Despite Western nations’ initial efforts to distance themselves from Russian energy after the Ukraine conflict, reality tells a different story. While on the surface it appeared Europe was reducing reliance on Russian LNG gas, major players like Germany were quietly depending on it. German energy giant Uniper openly acknowledged this. Russia’s LNG dominance remains steadfast, revealing a complex and interconnected energy landscape that challenges the West’s attempts to disengage.
German energy giant admits it’s still buying Russian gas
Despite Uniper’s pledges to halt Russian LNG purchases, the reality remains more complex. CEO Michael Lewis acknowledges that Russia continues to supply LNG to the world market, and wholesalers like Uniper may inadvertently receive Russian-sourced gas. Uniper had ceased Russian gas purchases in August 2022 due to sanctions linked to Ukraine, resulting in substantial losses.
While Germany currently has its gas storage facilities at 95% capacity, Lewis cautions that the upcoming winter could still pose challenges, particularly if there are issues with LNG procurement. He points out that a spike in demand from China could strain Europe’s LNG supply and lead to price surges.
Concerns about gas supply persist, with even minor disruptions potentially causing energy price increases. However, Lewis expects price hikes to be less severe than in previous seasons.
Germany’s Ministry of the Economy supports ending Russian LNG imports, but admits it’s challenging for importers to avoid Russian deliveries since the origin of purchased gas is often untraceable. This situation highlights the intricate web of energy supply and geopolitical factors that influence Europe’s energy landscape, making it challenging for nations to entirely disentangle themselves from Russian energy sources.
EU imports record volumes of LNG from Russia
The European Union’s move towards reducing reliance on Russian fossil fuels by 2027 seems at odds with current trends. Despite this goal, the EU is on track to import record quantities of liquefied natural gas (LNG) from Russia this year. Belgium and Spain, in particular, stand out as significant buyers of Russian LNG, with China being the only country ahead of them in terms of imports. This increase is notable, with EU imports of LNG rising by 40% in the first seven months of this year compared to the same period in 2021, before Russia’s full-scale invasion of Ukraine.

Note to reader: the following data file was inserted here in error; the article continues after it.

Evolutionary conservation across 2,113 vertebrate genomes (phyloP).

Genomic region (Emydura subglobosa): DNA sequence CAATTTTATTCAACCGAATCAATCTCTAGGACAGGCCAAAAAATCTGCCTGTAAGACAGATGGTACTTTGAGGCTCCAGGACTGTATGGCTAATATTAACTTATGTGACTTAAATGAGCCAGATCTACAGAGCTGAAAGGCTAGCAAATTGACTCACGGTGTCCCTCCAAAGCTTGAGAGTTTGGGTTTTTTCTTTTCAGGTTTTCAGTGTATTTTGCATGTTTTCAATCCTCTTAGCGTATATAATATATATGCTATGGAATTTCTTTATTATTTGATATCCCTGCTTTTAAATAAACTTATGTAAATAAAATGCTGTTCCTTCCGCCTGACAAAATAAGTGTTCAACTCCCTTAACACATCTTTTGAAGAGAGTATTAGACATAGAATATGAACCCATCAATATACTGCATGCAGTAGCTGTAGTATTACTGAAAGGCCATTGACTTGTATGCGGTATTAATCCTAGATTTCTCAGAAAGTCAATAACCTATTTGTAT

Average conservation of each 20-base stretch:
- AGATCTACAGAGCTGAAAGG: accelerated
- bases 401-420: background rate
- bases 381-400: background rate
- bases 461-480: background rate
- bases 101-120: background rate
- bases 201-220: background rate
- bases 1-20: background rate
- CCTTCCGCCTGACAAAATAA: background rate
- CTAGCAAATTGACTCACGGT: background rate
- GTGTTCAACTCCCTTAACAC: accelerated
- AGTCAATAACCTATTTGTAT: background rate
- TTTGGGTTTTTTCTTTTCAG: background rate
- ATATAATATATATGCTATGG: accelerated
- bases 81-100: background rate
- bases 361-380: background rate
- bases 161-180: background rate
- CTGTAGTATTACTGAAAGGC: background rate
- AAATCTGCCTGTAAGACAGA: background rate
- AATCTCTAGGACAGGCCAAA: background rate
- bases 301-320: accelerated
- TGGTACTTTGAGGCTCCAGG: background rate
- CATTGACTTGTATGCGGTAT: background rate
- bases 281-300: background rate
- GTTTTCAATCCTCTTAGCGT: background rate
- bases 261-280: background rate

This surge in LNG imports reflects a shift from the EU’s previous dependence on piped gas from Russia. While the global average increase in Russian LNG imports was 6% over the same period, the EU’s rise is much sharper. Global Witness, an NGO analyzing industry data, reported that the EU is importing approximately 1.7% more Russian LNG than during the previous record high in 2021, costing €5.29 billion.
Despite efforts to diversify energy sources, this reliance on Russian LNG, whether through pipelines or ships, raises concerns. Jonathan Noronha-Gant, a senior campaigner at Global Witness, expressed alarm, stating, “It doesn’t matter if it comes from a pipeline or a boat — it still means European companies are sending billions to Putin’s war chest.”
Russian Energy Returns in Record Volumes
Moreover, in July, Spain witnessed a substantial 65% increase in Russian natural gas imports compared to the previous year, positioning the country as the second-largest customer for Russian gas. Despite international calls for sanctions on Russian oil, Spain’s dependence on Russian gas rose significantly, constituting 28% of its total imports that month. This spike in reliance contributes significantly to Russia’s revenue, with the EU’s total purchases of Russian liquefied natural gas (LNG) estimated at $5.29 billion for 2023. Simultaneously, Czechia has experienced a notable uptick in Russian oil imports, even amidst EU sanctions. These imports, at their highest levels since 2012, mark a notable shift in the country’s energy dynamics.
In the grand ballroom of energy politics, Uniper pulled back the curtain, revealing Germany’s lingering dance with Russian gas. Despite efforts to exit the floor, the captivating moves of Russian LNG keep Europe entangled. The affair endures, a dance of dependency under the glittering chandeliers.